“Promoting a love of reading has always been a priority in the Children’s Department,” said Keaise. “We would not have been able to accomplish our first Colleton County Community Read project without the idea and assistance from Colleton County School District Superintendent Dr. Vallerie Cave. Thank you to Sean Gruber, who served as our liaison to the schools and videographer.”

DHEC’s Seasonal Water Quality Monitoring at S.C. Beaches Begins May 1

PRESS RELEASE. To help keep South Carolina beaches a favorite destination during the summer months, the South Carolina Department of Health and Environmental Control (DHEC) is soon beginning its seasonal monitoring of water quality along the coast. Every state with ocean-facing beaches performs beach water monitoring to help detect instances of elevated bacteria levels that have the potential to impact people’s health.From May 1-Oct. 30, DHEC collects either weekly or bi-weekly water samples at more than 120 locations along Sout...

PRESS RELEASE. To help keep South Carolina beaches a favorite destination during the summer months, the South Carolina Department of Health and Environmental Control (DHEC) is soon beginning its seasonal monitoring of water quality along the coast. Every state with ocean-facing beaches performs beach water monitoring to help detect instances of elevated bacteria levels that have the potential to impact people’s health.

From May 1-Oct. 30, DHEC collects either weekly or bi-weekly water samples at more than 120 locations along South Carolina›s beaches, from Cherry Grove Beach near the South Carolina-North Carolina border to the southern end of Hilton Head Island. DHEC staff test these water samples for Enterococci bacteria. If elevated levels of the bacteria are detected, the agency issues public notices at that beach location and to local media outlets because high levels of Enterococci bacteria can negatively impact some people’s health.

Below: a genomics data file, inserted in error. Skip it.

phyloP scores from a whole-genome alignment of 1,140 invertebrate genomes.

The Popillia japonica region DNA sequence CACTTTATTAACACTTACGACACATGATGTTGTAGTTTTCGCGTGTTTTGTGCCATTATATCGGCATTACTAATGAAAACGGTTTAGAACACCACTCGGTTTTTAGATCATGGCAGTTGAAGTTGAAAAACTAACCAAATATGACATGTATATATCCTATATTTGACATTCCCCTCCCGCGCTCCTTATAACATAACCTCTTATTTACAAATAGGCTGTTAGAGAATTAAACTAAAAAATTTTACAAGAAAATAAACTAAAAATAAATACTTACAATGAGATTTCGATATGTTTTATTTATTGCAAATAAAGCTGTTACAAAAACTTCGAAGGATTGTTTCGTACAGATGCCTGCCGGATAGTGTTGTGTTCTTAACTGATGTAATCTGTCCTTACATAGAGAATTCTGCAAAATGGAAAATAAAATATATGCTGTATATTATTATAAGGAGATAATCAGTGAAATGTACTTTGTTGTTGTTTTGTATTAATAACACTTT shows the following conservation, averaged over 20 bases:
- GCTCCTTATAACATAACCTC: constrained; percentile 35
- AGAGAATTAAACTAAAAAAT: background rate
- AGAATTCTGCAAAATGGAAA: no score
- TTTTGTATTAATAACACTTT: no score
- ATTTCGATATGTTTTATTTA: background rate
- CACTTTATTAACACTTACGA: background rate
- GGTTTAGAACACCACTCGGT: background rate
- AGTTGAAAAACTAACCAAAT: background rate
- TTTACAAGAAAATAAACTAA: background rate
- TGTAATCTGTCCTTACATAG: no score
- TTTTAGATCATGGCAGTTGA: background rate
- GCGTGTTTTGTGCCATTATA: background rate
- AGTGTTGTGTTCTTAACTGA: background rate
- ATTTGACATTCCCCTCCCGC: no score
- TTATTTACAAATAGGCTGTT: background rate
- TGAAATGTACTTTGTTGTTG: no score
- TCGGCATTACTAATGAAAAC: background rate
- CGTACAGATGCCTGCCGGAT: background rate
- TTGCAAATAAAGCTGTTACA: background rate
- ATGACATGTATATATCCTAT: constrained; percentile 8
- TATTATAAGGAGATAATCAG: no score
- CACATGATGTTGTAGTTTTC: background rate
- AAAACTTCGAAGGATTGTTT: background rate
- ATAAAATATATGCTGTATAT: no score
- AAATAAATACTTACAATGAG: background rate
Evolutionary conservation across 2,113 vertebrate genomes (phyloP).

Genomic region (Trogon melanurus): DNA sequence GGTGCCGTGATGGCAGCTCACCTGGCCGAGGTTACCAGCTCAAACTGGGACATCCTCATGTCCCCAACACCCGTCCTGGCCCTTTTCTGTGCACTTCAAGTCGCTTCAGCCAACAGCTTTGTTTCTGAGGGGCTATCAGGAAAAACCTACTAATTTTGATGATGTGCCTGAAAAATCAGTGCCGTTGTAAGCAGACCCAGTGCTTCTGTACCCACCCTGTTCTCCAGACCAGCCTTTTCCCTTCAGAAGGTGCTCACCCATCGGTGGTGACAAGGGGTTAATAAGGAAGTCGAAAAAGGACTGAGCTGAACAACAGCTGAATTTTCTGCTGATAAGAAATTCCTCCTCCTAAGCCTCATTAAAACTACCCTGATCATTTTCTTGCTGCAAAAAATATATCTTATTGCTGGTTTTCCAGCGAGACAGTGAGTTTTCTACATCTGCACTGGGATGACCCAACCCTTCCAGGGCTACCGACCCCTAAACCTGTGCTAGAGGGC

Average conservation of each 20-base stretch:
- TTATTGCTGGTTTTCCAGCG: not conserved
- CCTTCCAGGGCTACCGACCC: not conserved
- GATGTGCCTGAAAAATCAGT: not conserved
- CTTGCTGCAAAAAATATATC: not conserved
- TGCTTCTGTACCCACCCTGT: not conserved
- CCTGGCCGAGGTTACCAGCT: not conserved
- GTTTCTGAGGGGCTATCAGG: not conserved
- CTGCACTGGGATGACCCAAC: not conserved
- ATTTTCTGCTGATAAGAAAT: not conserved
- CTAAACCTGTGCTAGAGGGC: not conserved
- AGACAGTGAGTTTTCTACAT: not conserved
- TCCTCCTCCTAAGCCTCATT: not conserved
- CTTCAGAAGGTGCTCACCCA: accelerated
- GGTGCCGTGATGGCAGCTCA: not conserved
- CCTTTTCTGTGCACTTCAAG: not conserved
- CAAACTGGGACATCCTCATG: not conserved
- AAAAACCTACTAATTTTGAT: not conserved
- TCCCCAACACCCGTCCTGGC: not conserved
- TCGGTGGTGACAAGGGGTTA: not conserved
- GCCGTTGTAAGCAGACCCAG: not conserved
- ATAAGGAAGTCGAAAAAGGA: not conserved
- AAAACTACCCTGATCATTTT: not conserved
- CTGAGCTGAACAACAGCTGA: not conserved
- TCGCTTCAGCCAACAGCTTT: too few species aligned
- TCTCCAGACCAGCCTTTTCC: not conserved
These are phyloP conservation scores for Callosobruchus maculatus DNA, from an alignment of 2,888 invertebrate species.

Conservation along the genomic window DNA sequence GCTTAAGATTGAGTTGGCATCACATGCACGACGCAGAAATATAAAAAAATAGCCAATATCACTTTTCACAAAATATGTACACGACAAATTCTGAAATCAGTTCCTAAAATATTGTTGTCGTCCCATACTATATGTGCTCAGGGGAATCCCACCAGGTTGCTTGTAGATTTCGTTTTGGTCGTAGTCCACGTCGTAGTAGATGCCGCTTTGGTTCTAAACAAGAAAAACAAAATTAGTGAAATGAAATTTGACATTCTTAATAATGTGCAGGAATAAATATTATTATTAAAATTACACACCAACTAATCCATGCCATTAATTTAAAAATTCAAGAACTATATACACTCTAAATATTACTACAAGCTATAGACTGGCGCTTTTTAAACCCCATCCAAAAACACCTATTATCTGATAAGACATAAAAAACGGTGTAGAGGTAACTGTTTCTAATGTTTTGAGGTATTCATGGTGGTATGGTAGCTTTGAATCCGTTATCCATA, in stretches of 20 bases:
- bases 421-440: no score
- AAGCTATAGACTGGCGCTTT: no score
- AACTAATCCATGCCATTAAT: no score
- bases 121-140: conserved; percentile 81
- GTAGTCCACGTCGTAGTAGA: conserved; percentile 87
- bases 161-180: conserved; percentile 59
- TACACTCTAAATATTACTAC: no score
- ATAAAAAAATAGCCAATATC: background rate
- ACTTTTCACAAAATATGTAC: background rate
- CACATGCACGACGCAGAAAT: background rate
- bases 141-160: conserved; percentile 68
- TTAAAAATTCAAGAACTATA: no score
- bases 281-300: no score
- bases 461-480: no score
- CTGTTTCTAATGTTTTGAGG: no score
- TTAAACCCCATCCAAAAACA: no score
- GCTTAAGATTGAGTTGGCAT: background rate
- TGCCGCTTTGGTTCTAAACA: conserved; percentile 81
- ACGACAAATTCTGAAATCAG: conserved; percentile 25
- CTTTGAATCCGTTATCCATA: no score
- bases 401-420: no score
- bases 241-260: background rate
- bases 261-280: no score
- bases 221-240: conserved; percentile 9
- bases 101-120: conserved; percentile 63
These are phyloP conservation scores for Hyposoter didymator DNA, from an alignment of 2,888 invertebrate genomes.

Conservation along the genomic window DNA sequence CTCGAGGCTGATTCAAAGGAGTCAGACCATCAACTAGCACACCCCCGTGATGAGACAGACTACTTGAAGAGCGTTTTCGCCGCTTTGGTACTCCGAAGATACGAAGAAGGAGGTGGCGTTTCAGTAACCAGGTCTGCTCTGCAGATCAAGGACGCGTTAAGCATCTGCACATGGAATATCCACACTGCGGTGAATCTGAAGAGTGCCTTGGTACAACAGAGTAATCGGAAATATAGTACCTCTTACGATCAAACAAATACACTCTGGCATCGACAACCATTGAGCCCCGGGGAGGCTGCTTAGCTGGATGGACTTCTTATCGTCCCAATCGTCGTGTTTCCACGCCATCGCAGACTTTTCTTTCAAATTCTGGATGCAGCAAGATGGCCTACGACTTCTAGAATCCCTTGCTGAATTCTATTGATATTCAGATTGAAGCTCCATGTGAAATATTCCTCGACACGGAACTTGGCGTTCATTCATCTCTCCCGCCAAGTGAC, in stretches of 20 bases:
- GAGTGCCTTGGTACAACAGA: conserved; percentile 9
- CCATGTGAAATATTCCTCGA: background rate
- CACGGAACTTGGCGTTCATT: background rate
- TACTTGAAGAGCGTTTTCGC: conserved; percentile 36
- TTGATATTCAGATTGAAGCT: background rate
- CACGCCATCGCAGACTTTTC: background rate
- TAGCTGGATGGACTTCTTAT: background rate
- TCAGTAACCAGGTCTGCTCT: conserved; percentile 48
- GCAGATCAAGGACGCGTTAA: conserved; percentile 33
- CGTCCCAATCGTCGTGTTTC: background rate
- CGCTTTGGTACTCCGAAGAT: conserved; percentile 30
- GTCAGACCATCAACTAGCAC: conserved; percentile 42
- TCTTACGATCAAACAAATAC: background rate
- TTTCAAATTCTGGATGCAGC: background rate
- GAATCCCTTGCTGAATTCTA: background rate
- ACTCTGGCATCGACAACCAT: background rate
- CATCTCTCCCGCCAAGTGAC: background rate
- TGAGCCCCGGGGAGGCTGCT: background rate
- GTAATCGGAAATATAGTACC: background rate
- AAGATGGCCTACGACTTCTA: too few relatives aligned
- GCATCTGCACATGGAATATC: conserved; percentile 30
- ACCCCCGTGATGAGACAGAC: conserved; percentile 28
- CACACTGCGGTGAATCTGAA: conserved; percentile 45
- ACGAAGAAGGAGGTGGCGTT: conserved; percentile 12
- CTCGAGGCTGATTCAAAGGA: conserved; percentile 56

“If levels of Enterococci bacteria exceed the standard limit, we quickly issue a short-term swimming advisory for that portion of the beach to help alert beach-goers,” said Bryan Rabon, manager of Aquatic Science Programs with DHEC’s Bureau of Water. “A swimming advisory does not mean a beach is closed, it just means that this particular area of ocean water should be avoided until the bacteria levels return to normal. Most short-term swimming advisories last just a single day.”

DHEC tests ocean water for Enterococci bacteria, which are naturally found in warm-blooded animals, including humans. However, high levels of Enterococci in water indicate the potential risk for other organisms that may cause disease in humans, such as gastrointestinal illness or skin infections.

DHEC issues two types of swimming advisories: short-term (or “temporary”) and long-term:

Short-term swimming advisories typically last just one to two days and are issued once two consecutive water samples exceed the state water quality standard of 104 colony-forming units per 100 milliliters (104CFU/100mL). Often, short-term swim advisories due to elevated bacteria levels are issued after heavy rains because rainwater carries nearby pollutants and contaminants into the ocean.

Long-term swimming advisories are issued for areas that have an increased possibility of high bacteria levels, typically where stormwater from pipes or small creeks flows across the beach and into the ocean. Signs posted at these locations provide advice about swimming in the immediate area due to the potential of high bacteria levels, usually associated with rainfall events.

“We don’t always know the cause of the increase in bacteria in a certain area because there could be various contributing factors, however, it’s our job as South Carolina’s public health and environmental agency to keep people up to date on bacterial counts in ocean water,” Rabon said. “It’s considered safe to wade, collect shells and fish within a swimming advisory area, but we advise people who enter the water in an affected area to refrain from swallowing it, and we advise people with open wounds or compromised immune systems to avoid contact with the water in a swim advisory area.”

In 2020, DHEC worked collaboratively with the City of Myrtle Beach, the Myrtle Beach Area Chamber of Commerce, and other Grand Strand-area organizations to pilot the Check My Beach program, which is designed to provide quick access to water quality information as well as general beach safety tips. In addition to being a one-stop-shop for online information about Horry County beaches, local businesses, governments, and tourism groups offer brochures and signage that promote Check My Beach.

DHEC is working to expand Check My Beach to include other coastal communities. For additional information, visit scdhec.gov/beachmonitoring or CheckMyBeach.com.

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Alligator hunting season will soon start